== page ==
Understanding Modal Logic

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/ published 1 year ago

Understanding Modal Logic

In simplest terms, modal logic is just an extension of the pure logic, allowing people to use modal operators that can express modality like possibility and necessity

When you talk casually with someone, it is just impossible to use logic to defend every argument of yours. At least, pure logic for that matter. Before the 19th century, classic and pure mathematical logic was used to defend almost every argument. Every premise was either true or false. For example, you could say “I will burn if I lie in the sun for too long”. And this is either true or false. When you use modal logic, this premise gets possibility or impossibility of something happening. The example is “I might get burned if I lie in the sun for too long”. See the difference?

In simplest terms, modal logic is just an extension of the pure logic, allowing people to use modal operators that can express modality like possibility and necessity. Necessity and possibility are the two simplest modal operators. That is the narrow sense of understanding modal logic. The wider includes expression of past and future truths as well. So, while classic logic works perfectly in mathematics, modal logic allows for analysis of arguments and daily language.

Development of modal logic

You can say modal logic dates back to the same time when pure or mathematical logic was used. Aristotle developed certain modalities, but they never got the popularity as pure logic.

The founder for modal logic is actually C.I. Lewis, who founded in 1910 in his Harvard thesis. After his Harvard thesis, Lewis published a series of articles on the topic in 1912, and then the book “Symbolic Logic” in 1932.



And while Lewis set the pillars for modal logic, it was Ruth C. Barcan who developed the system for using it. In 1959, Saul Kripke, who was only 19 years old at the time, introduced the Kripke semantics for using of modal logic. It was then that contemporary/modern era of modal logic usage began. In 1957, A. N. Prior added “eventually” and “previously” to the previously set of modal operators. In years to follow, different scientists added different views on modal logic, and named them with names like linear temporal logic, propositional dynamic logic, computational tree logic and similar. In essence, they were all the same.

The Model Theory

To fully understand modal logic, one needs to study it for several years. But we can always break it down to simplest terms. For one sentence to be modally logical, the first step is to define a frame. The frame is a non-empty set, called “G”. Members of the sentence are generally possible words. Then, you have a binary relation, or “R”, that is placed between the possible words G. The relation is called accessibility relation, and the example is “w R u”, meaning that “u” is accessible from “w”. The result is a pair, “G,R”. Sometimes, we can a constant term, a part of the sentence that is called “actual world”, and it symbolized as “w”. Next step is to extend the model to one where truth-values are specified for all the propositions at each of the worlds in “G”. This is possible only by defining the relation between “v” and all possible words and literals. In others words, if there is “w” that v(w, P), then “P” is true at “w”.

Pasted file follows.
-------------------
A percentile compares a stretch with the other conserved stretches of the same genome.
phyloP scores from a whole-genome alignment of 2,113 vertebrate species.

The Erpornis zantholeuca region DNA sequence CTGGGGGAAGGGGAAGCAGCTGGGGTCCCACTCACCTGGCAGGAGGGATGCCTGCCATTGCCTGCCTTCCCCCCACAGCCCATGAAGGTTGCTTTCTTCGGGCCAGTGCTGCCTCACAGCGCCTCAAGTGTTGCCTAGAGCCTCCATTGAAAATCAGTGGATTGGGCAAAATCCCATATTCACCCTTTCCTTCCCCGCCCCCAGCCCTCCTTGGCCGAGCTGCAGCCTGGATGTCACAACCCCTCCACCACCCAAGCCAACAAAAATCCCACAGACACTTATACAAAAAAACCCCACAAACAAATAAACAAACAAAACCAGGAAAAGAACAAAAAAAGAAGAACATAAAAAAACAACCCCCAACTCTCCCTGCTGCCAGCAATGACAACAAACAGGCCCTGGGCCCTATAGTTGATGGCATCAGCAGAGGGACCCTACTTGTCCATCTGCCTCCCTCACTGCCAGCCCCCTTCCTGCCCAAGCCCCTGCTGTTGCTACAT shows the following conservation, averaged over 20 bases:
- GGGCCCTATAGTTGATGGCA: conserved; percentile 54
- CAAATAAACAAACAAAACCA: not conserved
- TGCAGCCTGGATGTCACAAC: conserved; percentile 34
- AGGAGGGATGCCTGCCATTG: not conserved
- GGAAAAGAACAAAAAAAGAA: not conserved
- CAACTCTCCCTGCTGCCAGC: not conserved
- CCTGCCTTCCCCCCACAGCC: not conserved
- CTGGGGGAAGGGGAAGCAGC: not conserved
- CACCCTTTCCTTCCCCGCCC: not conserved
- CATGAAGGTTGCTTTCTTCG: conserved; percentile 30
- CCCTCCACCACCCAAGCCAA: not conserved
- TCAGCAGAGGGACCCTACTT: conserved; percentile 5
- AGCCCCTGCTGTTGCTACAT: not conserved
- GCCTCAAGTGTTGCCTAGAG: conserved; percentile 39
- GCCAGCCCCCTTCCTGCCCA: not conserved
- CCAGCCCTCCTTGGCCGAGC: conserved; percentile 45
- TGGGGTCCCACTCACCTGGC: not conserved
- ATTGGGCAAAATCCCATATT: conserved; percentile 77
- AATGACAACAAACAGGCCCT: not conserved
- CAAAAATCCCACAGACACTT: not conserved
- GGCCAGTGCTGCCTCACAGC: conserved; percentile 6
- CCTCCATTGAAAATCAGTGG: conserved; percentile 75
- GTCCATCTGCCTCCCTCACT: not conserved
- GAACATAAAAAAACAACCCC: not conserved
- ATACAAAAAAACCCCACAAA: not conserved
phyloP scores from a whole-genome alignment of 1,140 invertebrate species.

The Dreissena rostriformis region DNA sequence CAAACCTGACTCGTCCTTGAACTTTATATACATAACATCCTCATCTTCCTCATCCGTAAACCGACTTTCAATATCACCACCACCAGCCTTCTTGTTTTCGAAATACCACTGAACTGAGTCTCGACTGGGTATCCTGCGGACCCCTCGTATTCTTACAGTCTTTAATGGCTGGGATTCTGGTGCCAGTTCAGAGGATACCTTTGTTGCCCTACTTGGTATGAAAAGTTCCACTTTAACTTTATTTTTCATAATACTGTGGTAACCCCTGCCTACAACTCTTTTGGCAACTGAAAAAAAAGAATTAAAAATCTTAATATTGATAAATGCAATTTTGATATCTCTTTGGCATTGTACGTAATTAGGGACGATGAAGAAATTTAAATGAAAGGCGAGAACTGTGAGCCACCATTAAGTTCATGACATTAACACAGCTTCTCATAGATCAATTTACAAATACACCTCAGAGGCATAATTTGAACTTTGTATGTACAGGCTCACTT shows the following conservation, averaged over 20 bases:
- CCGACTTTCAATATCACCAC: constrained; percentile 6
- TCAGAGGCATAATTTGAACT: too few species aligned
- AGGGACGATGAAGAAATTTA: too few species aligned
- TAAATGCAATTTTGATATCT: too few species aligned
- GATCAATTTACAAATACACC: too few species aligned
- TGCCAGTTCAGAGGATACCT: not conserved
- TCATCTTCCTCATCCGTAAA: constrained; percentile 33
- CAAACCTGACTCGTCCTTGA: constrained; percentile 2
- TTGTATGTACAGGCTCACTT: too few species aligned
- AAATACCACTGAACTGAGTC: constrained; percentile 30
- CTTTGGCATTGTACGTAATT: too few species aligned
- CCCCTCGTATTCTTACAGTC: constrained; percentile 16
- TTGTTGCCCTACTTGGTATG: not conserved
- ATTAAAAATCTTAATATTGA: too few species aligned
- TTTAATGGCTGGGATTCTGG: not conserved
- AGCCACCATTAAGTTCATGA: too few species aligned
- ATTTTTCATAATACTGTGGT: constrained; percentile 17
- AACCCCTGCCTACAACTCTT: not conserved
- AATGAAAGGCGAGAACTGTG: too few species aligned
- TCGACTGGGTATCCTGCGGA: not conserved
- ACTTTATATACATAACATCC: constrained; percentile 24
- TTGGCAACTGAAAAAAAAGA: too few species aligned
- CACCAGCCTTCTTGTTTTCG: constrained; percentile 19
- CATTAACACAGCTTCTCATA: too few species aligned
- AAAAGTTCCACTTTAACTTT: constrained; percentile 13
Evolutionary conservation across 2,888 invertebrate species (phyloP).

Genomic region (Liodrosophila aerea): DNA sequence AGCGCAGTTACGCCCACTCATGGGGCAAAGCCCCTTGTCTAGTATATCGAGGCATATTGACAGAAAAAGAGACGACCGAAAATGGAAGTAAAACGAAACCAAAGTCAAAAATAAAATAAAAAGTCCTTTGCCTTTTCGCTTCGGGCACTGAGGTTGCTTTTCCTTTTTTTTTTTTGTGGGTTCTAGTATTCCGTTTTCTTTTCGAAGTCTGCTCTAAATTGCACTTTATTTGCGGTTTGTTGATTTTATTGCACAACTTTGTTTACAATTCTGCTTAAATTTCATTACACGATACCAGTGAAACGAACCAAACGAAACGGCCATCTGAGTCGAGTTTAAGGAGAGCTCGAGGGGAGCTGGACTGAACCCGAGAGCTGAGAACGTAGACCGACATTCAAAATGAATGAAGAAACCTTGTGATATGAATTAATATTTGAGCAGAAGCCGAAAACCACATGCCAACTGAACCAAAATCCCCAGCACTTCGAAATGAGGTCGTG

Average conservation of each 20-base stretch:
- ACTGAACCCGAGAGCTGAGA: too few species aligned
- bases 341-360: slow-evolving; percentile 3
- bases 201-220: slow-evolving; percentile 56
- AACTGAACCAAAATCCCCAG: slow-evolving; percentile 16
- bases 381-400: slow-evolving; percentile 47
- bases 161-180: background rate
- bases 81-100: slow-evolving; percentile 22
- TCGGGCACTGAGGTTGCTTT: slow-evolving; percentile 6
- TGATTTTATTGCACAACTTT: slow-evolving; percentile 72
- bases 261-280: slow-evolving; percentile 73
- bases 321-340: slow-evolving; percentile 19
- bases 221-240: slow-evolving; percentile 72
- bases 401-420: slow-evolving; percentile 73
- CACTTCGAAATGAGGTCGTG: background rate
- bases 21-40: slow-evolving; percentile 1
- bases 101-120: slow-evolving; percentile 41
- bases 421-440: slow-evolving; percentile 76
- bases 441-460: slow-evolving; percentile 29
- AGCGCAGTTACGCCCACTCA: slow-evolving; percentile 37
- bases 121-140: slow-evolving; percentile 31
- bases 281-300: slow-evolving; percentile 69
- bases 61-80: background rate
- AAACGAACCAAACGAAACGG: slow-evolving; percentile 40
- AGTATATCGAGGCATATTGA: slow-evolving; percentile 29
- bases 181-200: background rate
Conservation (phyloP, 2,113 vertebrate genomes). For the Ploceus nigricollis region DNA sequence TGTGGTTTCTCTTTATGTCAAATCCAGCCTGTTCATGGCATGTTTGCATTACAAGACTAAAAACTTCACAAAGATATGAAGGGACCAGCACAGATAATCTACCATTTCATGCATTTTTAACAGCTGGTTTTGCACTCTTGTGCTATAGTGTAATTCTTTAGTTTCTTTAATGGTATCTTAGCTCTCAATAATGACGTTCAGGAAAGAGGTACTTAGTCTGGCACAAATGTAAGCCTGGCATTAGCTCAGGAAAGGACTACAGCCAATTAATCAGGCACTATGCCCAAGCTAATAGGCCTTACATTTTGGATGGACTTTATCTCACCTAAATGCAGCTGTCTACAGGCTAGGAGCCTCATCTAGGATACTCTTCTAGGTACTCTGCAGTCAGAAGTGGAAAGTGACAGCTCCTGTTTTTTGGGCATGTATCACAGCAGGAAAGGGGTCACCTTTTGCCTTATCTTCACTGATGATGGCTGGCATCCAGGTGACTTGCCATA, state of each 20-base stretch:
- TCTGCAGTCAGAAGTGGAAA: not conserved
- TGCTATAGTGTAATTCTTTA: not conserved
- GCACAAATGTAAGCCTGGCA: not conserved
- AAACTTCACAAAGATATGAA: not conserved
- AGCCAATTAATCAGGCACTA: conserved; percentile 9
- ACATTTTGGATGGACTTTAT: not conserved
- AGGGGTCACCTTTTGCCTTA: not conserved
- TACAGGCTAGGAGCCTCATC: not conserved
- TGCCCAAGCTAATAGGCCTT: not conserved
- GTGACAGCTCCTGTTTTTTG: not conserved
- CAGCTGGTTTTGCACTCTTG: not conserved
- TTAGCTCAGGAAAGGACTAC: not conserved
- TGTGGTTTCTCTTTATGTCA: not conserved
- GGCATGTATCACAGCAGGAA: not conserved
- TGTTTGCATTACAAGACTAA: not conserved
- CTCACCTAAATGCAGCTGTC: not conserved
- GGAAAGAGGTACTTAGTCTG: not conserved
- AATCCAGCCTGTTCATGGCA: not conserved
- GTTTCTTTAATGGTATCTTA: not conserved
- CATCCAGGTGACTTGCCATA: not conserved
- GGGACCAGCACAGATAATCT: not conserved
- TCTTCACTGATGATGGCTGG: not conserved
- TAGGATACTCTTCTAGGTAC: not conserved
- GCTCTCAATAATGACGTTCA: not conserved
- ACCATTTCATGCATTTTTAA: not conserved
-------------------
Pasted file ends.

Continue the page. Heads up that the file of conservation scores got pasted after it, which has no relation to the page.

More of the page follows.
Modal Logic Variations

As mentioned, there are many variations of modal logic, using more modal operators. Let’s take a look at some of the variations.



The first one is alethic logic, with the use of modal operators for possibility and necessity. They are called special modalities. In this aspect, something is possible “if and only if it is not necessarily false”. And something is necessary “if and only if it is not possibly false”. In other words, alethic logic allows for something to be “possible but not true”. Think of multiple possible words, in one of which the premise is possible, but it is not true for the current world. A simple example is the kitchen, where your tea is placed on the lower shelf and the coffee on the top shelf. Think that it might be possible that both are on the lower shelf, or both are on the upper shelf, or their position is rearranged. This is not true for the current world, but it is possible in another.

Next is epistemic logic, a type of modal logic that deals with certainty of things. The simple explanation is that “for everything X knows, it may be true that”. Let’s take a person for example, and we call him Joe. When Joe makes a claim that “The Loch Ness monster is real, I am certain of that”. In this case Joe claims that given the information he has, there is no question in his mind that Nessy is real. Joe can also make a claim that “the modal theory is possibly true”, but also it is possible that it is false by saying “if it is true, then it is necessarily true, not possibly false”. For all that Joe knows, the theory is true and there is no proof that the theory might be false. But Joe leaves the opportunity open. In simplest terms, epistemic logic is making a claim in which “for all we know, the premise is true”.

Temporal logic is logic that is true for only some time. For example, we have accepted that “1+1=2”, and that premise is true at all times. However, if we make a claim that “Joe is happy”, this is true only for some time. There might be a time when John is not happy. For temporal logic, we always have to use two modal operators, one for the past and one for the future.

Doxastic logic puts the focus on the belief. For example, when we say “it is believed that God exists”, we use a set of agents that can make the premise true.

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